The Dailies. July 15, 2023

The Dailies. July 15, 2023

Did you work on your language today? Create any new rules of grammar or syntax? New progress on a script? New words in your lexicon?

On the other hand, do any excavating or reading or enjoying stuff you’ve already created? Do you have any favorites to share?

How did you conlang today?


7 thoughts on “The Dailies. July 15, 2023

  1. New Beldreni words! And at least one more name, possibly two!

    Also, I’m looking at one of my older words again, hanad, ‘tea’, noticing it does not really fit well with the kind of phonology that Beldreni has turned out to have. Considering replacing it, even if I still like it. Maybe with something similar like “handei”. No decision yet.

    Noting that lately new words are usually nouns, sometimes adjectives, but more rarely verbs. For whatever reason.

    raiki (n) fog, mist
    galmu (n) thunder
    galgalmu (n) huge thunderstorm
    pentos (n) flow, stream, streaming (from the existing verb penta, ‘flows’)
    chei (n) also flow, streaming, stream. Related to chío, ‘river’, and cheirannos, ‘Blessings’.

    kaleyo (n) worker, from kale, ‘works’, with the agent ending -ío changed to -yo as sometimes happens. One might have expected kalerío instead, which does exist, but only regionally.
    gōshan (n) slave. Here, – is the same root as in gōma, which once meant ‘work in general’, then ‘arduous work’, then currently ‘spiritual work’ carried out by priests. –Shan is a rare person ending also seen in washan, ‘priest’ (wa– here meaning ‘rite, ceremony, ritual’). Originally gōshan simply meant a worker in general, then kaleyo took over this meaning, and gōshan came to mean first someone who does the heaviest type of physical labour, then ‘forced labourer’, then ‘slave’. Indeed, it might be that the association with gōshan is the very reason why gōma became the less common word for ‘work’ in general and was replaced in this sense by the newer word kaletti.

    alu (n) a tall, steep hill
    oshu (n) alluvium; alluvial soil. There is also an archaic meaning ‘flood’
    ni’ochei (n) flood
    ni’opentos (n) flood
    (ni’o is an adverb and nominal prefix meaning ‘too’, ‘excessively’)
    oshen (adj) – Finally a non-noun! This means ‘fertile’.

    vörío (n) finder, a person who finds something (not a profession). From the verb vö, ‘finds’

    Abbivörío – A possible character name for the main POV character’s father. Abbi is an existing word meaning ‘bridge’, so the sense of this name would be ‘Bridgefinder’. He’s a wainwright by trade and normally has little to do with actual bridges, so I assume the sense is metaphorical – maybe because he married outside his own original clan into another – but maybe there really was a literal bridge involved at one time in his youth, too.
    I like the sound of this name, but I have a vague feeling I once planned to name him something else. Can’t seem to find a note to that effect now, though…

    Alu’oshen – literally ‘fertile steep hill’, the adult name for the main character’s mother. It’s a little weird because that type of hill is typically dry soil that mostly just grows grass and shrubs and perhaps a stubborn tree. But names are often paradoxical… To be quite honest both the name and its two components are a back formation. I found the name “Al’shen” and thought it would suit this character, but it doesn’t look quite right for a Beldreni word, so I decided it’s a nickname based on her true adult name. And then I had to figure out what the real name was and what it meant. (In my defence even Tolkien did this kind of thing at times…!)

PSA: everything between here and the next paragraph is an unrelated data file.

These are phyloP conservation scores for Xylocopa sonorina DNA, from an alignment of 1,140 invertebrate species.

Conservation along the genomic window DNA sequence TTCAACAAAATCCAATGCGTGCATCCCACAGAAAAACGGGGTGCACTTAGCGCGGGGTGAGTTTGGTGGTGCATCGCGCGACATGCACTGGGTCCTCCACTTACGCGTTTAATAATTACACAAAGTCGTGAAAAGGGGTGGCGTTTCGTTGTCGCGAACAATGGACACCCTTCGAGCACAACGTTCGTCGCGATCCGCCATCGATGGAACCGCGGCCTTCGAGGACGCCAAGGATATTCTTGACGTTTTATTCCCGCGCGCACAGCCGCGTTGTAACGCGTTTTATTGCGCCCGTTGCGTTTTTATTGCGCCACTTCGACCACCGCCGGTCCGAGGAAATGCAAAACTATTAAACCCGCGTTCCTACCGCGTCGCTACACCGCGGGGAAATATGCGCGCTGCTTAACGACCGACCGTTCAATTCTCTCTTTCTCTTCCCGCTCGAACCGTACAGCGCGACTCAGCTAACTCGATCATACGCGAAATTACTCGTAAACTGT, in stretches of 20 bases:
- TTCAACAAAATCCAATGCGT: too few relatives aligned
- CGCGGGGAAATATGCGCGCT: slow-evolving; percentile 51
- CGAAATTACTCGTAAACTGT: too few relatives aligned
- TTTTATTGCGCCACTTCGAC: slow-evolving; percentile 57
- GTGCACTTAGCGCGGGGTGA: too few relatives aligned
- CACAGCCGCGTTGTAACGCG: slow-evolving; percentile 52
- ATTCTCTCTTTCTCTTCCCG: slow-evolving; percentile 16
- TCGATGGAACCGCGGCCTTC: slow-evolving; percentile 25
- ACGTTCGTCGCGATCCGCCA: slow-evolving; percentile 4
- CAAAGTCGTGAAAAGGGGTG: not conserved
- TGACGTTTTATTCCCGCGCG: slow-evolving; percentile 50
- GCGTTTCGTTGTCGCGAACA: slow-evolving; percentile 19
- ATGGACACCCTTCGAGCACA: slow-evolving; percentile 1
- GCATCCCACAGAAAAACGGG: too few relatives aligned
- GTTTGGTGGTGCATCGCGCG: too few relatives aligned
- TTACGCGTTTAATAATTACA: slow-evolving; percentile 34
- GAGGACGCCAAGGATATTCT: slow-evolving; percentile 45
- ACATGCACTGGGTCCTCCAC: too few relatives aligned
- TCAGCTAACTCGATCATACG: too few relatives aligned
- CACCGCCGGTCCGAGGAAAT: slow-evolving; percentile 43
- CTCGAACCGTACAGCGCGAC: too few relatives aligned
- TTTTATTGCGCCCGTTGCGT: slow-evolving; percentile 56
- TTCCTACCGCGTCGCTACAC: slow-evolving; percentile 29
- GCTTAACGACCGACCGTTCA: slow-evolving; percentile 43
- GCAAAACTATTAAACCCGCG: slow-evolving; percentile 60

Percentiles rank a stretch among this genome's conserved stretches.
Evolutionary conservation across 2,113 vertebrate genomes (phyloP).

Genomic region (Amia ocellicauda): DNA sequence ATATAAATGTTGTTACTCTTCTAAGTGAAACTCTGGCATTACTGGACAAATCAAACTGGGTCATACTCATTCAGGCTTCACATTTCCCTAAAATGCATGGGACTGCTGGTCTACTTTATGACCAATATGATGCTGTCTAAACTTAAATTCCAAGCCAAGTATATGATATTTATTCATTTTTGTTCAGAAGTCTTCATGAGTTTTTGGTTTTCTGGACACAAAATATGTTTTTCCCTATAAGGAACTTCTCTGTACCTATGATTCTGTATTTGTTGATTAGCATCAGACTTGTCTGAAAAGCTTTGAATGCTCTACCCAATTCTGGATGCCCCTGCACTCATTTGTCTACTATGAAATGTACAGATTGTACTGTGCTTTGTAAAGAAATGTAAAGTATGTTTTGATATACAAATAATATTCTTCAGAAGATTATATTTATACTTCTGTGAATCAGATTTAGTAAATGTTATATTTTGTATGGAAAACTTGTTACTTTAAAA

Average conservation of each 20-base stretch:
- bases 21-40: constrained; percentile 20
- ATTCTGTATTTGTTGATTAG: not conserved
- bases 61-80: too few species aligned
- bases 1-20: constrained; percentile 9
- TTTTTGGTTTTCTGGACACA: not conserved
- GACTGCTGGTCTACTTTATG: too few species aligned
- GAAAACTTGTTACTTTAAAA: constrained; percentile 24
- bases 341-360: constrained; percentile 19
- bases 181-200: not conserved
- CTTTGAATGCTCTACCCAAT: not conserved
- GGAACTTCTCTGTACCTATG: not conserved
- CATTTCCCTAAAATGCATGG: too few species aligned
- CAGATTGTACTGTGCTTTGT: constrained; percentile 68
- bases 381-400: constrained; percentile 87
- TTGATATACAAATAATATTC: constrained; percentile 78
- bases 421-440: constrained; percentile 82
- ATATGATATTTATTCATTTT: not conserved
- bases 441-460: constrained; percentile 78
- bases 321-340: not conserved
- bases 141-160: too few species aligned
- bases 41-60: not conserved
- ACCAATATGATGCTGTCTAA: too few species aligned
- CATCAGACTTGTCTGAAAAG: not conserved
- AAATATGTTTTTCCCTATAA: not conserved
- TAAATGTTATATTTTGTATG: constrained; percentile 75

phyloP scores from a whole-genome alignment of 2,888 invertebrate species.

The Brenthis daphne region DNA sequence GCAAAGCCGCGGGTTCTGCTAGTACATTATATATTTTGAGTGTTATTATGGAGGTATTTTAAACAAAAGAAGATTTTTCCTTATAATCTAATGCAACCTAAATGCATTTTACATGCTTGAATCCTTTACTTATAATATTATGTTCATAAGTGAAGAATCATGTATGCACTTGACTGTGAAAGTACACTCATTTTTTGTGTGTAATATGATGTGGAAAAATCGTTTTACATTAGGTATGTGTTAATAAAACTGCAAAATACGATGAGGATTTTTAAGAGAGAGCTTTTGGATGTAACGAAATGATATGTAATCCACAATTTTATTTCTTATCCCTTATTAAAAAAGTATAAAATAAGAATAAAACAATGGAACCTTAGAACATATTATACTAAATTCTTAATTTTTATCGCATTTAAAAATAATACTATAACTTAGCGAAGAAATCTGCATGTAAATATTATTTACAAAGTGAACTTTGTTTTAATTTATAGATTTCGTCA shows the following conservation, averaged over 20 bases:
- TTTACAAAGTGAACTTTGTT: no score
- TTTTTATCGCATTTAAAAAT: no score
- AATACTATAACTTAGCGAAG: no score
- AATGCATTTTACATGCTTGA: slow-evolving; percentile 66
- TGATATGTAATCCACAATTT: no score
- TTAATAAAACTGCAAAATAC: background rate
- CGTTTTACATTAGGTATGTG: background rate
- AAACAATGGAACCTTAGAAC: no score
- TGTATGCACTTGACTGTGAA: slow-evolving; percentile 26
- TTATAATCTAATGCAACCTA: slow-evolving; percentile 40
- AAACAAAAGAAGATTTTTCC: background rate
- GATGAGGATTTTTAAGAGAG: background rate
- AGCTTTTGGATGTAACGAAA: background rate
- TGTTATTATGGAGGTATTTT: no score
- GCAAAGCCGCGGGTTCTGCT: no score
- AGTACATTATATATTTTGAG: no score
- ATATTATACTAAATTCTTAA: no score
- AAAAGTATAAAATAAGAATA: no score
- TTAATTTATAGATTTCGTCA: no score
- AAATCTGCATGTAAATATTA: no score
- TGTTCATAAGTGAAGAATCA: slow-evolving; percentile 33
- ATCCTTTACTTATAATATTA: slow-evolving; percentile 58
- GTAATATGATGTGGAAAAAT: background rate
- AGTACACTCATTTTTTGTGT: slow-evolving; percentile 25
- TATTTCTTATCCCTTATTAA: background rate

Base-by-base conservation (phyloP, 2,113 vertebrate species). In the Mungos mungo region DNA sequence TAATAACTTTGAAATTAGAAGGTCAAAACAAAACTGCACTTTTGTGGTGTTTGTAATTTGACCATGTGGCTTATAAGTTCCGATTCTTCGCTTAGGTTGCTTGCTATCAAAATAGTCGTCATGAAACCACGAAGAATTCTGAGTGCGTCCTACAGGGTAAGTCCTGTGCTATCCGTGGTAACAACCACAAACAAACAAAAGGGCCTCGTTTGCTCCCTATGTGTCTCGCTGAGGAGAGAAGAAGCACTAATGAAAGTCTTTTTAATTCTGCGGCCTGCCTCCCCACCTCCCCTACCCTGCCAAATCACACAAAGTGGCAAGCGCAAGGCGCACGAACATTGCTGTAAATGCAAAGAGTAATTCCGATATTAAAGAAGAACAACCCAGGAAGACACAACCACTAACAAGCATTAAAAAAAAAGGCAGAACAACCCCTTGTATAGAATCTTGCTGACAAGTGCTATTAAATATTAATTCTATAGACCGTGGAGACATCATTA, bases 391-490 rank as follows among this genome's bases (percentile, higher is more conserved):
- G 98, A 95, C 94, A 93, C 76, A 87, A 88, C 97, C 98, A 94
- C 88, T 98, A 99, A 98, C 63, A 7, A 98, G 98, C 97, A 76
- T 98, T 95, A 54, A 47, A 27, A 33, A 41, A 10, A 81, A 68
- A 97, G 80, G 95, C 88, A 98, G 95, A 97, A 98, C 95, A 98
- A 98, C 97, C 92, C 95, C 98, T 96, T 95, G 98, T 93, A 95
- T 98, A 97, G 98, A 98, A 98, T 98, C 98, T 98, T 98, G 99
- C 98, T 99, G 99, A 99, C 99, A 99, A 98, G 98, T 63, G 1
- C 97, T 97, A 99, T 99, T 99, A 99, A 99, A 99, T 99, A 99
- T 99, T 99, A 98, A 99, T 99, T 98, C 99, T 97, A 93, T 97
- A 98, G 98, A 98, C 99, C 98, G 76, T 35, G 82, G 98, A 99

1. Addendum: It’s quite possible that the mother would write her name more like “Alwoshen” than “Alu’oshen” (or rather the equivalents in their syllabic writing system).

    2. I love doing back formation conlanging! And I have also been there with the I eventually have three names for one character by the time I’m done collating all random notes and have to pick. Urgh.

      Love the evolution of the work words and all the subtle differences in meanings over time. This is a nice collection!

      1. First of all, I’m so sorry that I’ve waited a whole month to reply to this! It’s been a rough month but it really shouldn’t have taken me this long!

        Yes, I got it worked out, in fact it was several years ago, so maybe I’ve posted about it here before. It’s basically a syllabary which the Beldreni have adopted from other languages, especially from Old Lumina. But while a syllabary fits Lumina very well, as that is a language without consonant clusters, it doesn’t actually fit consonant-heavy Beldreni that well. However, nobody has gone and invented an alphabet, so that’s how it goes! The Beldreni have adapted the script to their own purposes, repurposing some characters and inventing others from scratch. Just like most language-users on the North-East Continent have done.

        Each consonant and vowel combination has its own character.
        Also, every consonant has a vowel-less character as well. That’s the bottom row on this diagram. It’s the character for that consonant + [a] + an extra diacritic mark that removes the [a] again.
        So for instance “Beldreni” is spelt out like Be + L + D + Re + Ni.
        Exception: The velar nasal [ŋ] is only used at the end of a syllable, just like in English (although some languages on the continent use it initially, too, like Ngara and Kummin). So that consonant only has the vowel-less character.
        The lengthening of a vowel is shown through an underscore under that character: see the example with the word fā, ‘divine’, below the diagram.


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